We looked at the TPCx-V benchmark kit and specifications and realized that we could very quickly repurpose that for hyper-converged infrastructures.
Reza Taherichairman of the TPCx-HCI committee and principal engineer at VMware

Earlier this year, we had a couple new members join the TPC, and they were HCI vendors -- DataCore and Nutanix. They, along with other vendors, [started] asking about a benchmark for HCI systems. We looked at the TPCx-V benchmark kit and specifications and realized that we could very quickly repurpose that for hyper-converged infrastructures. We realized that the HCI market is hot and that there was a demand for a good benchmark.

Will this benchmark account for quality of service, in addition to price and performance?

Taheri: In a couple of ways, yes. One is that you need to have very strict response time performance. 

The other one is something that's new in this benchmark: Combine performance with some notion of availability. Say you're running on a four-node cluster. For the test, you limit the VMs on three of the nodes, but all four nodes supply data. At some point during the test, you kill the fourth node and run for a while, and then you turn it back on. You're required to report the impact on performance during this run and also to report how long it took you to recover resilience and redundancy after the host came back on.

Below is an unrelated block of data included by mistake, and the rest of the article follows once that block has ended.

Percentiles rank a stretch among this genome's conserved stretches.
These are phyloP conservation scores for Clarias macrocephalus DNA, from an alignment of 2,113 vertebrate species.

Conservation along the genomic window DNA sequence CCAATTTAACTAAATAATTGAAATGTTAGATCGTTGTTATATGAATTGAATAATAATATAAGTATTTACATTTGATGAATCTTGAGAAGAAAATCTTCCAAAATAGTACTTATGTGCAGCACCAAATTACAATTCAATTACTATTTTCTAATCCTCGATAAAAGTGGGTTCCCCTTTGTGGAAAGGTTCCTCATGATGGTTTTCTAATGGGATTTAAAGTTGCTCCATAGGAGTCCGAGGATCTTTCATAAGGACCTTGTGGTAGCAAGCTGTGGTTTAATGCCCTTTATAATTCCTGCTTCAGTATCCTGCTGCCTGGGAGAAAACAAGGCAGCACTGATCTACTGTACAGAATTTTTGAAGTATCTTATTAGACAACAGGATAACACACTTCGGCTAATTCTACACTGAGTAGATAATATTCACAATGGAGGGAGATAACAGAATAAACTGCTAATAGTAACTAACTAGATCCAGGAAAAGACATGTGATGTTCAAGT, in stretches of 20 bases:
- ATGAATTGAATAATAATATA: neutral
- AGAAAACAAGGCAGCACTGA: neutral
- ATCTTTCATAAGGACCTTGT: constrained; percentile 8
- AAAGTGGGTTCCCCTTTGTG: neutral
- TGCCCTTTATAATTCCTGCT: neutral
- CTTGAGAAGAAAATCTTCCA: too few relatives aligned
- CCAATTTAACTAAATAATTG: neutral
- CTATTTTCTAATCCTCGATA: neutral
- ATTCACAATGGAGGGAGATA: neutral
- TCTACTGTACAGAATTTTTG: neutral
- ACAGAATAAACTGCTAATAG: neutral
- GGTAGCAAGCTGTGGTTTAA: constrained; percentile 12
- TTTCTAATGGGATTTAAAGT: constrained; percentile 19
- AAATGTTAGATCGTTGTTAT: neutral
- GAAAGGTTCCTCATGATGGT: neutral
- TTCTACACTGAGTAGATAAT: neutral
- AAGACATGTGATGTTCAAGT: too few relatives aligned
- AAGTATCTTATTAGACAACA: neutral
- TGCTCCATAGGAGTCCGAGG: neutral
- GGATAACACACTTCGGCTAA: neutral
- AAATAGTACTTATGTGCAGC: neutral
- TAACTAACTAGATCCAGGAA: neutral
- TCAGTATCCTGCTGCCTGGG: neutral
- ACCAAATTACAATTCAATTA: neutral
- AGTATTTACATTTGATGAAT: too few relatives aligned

What types of applications do you use for benchmark testing?

Taheri: It's an online transaction processing application -- a database application -- that runs on top of Postgres [an open source relational database management system] in a Linux VM. We use that to generate a realistic, very heavy workload that then runs on top of the hypervisor and virtualized storage, virtualized networking, the hardware and so on. The beauty of an application like that is that it really leaves nowhere to hide. Sometimes, for example, if it's a very simple test of just IOPS, you can make up for low storage by using a lot of CPU or a lot of memory.